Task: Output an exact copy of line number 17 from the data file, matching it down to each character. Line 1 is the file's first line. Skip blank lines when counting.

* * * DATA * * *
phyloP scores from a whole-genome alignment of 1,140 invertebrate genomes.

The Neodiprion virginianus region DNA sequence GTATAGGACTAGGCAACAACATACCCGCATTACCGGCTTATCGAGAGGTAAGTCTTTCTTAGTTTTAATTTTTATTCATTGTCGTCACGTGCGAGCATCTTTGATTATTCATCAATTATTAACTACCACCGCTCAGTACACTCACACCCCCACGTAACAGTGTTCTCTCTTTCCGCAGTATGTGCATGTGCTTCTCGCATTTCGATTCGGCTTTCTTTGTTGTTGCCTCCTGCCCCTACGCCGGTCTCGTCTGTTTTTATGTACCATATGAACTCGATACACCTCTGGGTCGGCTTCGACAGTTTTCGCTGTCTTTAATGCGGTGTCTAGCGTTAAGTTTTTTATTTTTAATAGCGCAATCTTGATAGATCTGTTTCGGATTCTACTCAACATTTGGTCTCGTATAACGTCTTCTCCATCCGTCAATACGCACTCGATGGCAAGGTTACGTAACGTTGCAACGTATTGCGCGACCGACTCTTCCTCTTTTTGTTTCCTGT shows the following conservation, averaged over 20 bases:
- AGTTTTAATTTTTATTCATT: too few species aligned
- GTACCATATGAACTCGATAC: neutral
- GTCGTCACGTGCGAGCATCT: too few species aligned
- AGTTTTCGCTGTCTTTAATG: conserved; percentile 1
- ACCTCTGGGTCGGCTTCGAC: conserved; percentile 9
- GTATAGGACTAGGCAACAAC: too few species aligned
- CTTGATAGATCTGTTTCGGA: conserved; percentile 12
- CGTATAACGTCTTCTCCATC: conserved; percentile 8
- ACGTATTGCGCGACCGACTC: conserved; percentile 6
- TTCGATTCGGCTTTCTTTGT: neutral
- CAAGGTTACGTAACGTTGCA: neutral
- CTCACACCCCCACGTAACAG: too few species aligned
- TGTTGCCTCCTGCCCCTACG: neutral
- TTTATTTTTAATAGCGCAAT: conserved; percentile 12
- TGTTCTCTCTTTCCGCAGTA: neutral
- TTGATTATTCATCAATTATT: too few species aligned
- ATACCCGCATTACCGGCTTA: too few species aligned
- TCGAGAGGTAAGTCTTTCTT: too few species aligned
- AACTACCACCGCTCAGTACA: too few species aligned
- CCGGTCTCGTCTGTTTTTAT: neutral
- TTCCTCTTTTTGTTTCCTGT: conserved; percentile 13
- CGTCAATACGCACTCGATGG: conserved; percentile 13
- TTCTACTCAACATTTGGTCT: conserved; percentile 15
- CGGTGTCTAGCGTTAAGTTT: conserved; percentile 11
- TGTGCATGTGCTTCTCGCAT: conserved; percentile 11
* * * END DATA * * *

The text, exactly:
- TGTTCTCTCTTTCCGCAGTA: neutral